Equinox cycling instructor Justin Rubin motivates riders in Los Angeles. Equinox is the founding partner of Cycle for Survival and its instructors lead every ride. This year, Equinox employees also led more than 100 teams from coast to coast.
Survivor winner and rare-cancer survivor Ethan Zohn (center) rides next to Miguel Perales (right) in San Francisco. Dr. Perales is Deputy Chief of the Adult Bone Marrow Transplant Service at Memorial Sloan Kettering and treated Mr. Zohn, who was diagnosed with lymphoma in 2009.
Riders in Boston take a photo on the battle bike. Participants sign the wall behind the battle bike to declare their commitment to beating rare cancers.
Cycle for Survival co-founder David Linn speaks at the event in his hometown of Chicago. David and his wife, Jennifer Goodman Linn, founded the event in 2007 after Jen was diagnosed with sarcoma. Cycle for Survival became an official Memorial Sloan Kettering event in 2009.
Participants from “Team Jill” pass around a Cycle for Survival beach ball before their ride starts in Summit, New Jersey.
Thirteen-year-old Perry Zimmerman speaks at the event in Washington, D.C. Perry is a three-time rare-cancer survivor and the inspiration for “Team Perry.” The team rode in seven cities in 2014 and collectively raised more than $500,000 for rare-cancer research at Memorial Sloan Kettering.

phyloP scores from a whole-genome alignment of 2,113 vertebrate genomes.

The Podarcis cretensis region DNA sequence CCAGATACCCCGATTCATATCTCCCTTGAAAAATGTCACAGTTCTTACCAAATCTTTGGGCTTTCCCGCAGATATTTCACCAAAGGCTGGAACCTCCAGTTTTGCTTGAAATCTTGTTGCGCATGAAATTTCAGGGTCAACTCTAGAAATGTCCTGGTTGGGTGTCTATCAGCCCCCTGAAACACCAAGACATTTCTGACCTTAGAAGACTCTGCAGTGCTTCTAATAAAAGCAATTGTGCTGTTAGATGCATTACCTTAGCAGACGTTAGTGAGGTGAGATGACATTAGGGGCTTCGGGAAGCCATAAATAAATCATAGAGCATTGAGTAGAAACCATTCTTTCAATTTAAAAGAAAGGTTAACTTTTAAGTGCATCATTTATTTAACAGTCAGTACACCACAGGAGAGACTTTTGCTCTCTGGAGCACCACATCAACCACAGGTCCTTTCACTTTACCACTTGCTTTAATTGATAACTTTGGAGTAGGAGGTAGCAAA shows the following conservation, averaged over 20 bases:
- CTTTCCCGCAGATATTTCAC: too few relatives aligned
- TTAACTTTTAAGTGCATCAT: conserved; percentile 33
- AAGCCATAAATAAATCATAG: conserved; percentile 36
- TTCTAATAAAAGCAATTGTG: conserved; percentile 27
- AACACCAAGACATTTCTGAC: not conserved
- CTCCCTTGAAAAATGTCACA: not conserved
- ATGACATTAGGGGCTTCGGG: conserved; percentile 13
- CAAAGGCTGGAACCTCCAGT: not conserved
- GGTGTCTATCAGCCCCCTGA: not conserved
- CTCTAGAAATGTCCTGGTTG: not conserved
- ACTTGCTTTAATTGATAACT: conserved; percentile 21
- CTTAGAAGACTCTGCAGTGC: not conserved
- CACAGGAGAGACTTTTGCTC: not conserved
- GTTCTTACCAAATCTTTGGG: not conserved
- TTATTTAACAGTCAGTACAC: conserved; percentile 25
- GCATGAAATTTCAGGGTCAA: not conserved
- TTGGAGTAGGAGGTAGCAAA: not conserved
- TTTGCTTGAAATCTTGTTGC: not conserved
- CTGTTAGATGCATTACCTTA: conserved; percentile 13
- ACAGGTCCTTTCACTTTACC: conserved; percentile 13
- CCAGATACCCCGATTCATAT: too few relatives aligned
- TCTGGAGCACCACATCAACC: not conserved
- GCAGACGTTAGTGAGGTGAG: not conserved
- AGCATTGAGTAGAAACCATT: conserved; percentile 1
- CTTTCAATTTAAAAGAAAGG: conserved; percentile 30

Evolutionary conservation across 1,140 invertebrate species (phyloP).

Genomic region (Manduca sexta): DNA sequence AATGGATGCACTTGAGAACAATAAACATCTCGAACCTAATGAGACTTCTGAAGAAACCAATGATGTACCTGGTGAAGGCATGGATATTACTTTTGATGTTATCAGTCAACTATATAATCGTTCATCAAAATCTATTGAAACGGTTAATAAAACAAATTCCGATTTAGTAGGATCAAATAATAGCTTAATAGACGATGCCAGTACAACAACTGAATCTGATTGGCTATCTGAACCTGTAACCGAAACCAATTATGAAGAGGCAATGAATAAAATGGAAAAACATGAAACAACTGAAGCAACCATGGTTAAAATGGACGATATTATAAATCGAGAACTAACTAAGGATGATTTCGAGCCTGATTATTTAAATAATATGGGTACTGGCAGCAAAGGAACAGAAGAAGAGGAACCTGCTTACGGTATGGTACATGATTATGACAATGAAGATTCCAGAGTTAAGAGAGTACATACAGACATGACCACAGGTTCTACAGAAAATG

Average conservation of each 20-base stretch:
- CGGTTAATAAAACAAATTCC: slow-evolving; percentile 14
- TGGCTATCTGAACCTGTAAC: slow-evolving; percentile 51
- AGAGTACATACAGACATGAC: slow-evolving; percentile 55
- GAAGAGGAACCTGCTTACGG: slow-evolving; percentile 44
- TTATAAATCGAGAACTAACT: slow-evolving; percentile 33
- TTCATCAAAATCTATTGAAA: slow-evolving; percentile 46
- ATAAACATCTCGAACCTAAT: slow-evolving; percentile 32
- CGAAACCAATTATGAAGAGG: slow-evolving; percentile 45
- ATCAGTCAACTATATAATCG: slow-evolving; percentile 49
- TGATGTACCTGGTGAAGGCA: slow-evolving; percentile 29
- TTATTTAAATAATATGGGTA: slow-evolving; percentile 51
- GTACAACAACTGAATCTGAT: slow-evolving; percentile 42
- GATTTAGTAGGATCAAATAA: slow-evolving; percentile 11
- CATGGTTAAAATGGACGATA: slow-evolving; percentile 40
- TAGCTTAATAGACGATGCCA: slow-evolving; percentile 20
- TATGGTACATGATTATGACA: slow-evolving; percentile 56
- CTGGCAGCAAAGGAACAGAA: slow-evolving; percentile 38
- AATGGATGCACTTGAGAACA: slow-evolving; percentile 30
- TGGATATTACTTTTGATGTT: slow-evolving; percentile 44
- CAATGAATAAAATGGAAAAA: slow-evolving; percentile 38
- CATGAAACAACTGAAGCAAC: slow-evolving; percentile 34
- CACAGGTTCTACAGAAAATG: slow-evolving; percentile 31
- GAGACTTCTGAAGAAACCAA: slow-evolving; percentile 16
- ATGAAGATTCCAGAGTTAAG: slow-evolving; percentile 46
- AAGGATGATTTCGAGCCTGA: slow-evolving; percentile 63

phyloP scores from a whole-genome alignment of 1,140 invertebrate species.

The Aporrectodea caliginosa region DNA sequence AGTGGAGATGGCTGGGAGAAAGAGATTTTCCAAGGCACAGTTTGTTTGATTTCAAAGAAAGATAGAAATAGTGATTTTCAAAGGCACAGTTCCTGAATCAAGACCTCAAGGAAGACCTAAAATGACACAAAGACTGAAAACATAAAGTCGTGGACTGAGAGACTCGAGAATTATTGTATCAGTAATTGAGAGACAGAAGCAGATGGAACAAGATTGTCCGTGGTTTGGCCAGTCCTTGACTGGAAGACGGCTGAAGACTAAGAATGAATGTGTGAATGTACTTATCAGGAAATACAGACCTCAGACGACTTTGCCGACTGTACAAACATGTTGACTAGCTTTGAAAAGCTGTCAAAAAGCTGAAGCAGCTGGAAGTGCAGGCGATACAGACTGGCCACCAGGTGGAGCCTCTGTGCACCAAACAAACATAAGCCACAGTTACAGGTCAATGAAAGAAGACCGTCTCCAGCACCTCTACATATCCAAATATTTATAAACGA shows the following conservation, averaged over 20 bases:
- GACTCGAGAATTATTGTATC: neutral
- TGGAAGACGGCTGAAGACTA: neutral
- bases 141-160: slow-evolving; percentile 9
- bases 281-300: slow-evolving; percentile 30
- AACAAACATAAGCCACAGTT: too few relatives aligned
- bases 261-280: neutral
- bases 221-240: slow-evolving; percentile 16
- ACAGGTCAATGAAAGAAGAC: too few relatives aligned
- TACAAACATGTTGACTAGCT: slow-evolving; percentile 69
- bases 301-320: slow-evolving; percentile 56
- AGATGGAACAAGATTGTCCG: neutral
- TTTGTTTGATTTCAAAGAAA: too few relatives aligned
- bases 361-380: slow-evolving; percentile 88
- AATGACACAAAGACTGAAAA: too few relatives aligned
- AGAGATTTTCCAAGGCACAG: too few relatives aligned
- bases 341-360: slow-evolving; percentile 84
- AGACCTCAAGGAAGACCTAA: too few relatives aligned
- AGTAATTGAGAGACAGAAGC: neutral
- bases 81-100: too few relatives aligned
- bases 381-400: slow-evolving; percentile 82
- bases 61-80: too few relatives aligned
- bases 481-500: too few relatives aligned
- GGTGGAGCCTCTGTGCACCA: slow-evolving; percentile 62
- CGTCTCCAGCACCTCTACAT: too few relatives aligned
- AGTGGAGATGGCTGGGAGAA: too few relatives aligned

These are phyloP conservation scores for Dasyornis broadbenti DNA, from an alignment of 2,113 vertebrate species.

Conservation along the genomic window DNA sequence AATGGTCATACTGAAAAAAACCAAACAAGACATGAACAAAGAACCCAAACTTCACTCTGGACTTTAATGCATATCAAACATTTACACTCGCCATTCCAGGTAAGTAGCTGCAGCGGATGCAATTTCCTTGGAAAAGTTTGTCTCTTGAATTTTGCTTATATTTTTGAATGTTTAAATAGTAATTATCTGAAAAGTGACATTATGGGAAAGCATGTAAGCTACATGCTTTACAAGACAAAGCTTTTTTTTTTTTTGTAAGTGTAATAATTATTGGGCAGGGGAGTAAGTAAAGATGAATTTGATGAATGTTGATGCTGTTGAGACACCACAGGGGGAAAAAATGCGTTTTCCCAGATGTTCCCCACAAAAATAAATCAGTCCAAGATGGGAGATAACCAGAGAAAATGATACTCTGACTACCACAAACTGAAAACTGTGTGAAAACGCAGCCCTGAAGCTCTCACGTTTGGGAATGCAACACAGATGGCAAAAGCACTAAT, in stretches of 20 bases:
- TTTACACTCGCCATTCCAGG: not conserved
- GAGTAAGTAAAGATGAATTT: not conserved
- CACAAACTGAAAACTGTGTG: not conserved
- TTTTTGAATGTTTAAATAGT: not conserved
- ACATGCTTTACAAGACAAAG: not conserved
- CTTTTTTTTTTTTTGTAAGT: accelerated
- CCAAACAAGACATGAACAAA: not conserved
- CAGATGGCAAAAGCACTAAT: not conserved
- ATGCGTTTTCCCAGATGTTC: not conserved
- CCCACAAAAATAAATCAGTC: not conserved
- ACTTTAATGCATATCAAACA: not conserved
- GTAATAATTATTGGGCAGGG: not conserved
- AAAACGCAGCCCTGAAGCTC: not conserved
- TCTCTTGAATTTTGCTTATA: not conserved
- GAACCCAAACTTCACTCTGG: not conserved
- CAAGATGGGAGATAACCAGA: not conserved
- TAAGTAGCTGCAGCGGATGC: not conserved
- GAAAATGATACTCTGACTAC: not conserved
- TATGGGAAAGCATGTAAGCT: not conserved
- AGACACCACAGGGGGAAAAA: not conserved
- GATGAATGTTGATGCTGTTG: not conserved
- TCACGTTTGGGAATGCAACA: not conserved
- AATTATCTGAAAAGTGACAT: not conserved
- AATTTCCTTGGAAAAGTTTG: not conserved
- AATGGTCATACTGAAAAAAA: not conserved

A participant posts a message about why she rides on the event’s tribute wall in Greenwich, Connecticut.
Riders and supporters from Memorial Sloan Kettering’s Urgent Care Center cheer on participants in New York City. Memorial Sloan Kettering nurse Courtney Elms led the 20-person “Urgent Care Cyclists” team.
Late Night host and longtime Cycle for Survival supporter Seth Meyers with Memorial Sloan Kettering and Equinox leadership (from left): Scott Rosen, Equinox Chief Operating Officer; Sarah Robb O’Hagan, Equinox President; Harvey Spevak, Equinox CEO; Craig Thompson, MSK President and CEO; Mr. Meyers; José Baselga, MSK Physician-in-Chief; and Joan Massagué, Director of the Sloan Kettering Institute.
Last weekend marked the final 2014 rides of Cycle for Survival, Memorial Sloan Kettering’s indoor team cycling fund-raiser. This national movement raises money exclusively for research on rare cancers, and 100 percent of funds go directly to our investigators within six months of the events.
Nearly 17,000 participants, including more than 850 Memorial Sloan Kettering employees, pedaled in major Cycle for Survival events in 13 cities: Boston; Chicago; Dallas; Greenwich, Connecticut; Los Angeles; Miami; New York City; Palo Alto; Roslyn, New York; San Francisco; Seattle; Summit, New Jersey; and Washington, D.C.
Dozens of smaller satellite events were held across the country and beyond, including rides in Hong Kong and Kenya.
This season, $20 million has been raised to support rare cancer research. Cycle for Survival has raised an overall total of more than $51 million since the event began.
Cycle for Survival was started in 2007 by Memorial Sloan Kettering patient Jennifer Goodman Linn and her husband, David, as a one-day event in New York City. In 2009, it became an official Memorial Sloan Kettering event, and Equinox became the founding partner.
To learn more about Cycle for Survival and how you can take action against rare cancers, go to www.cycleforsurvival.org. Join the Battle.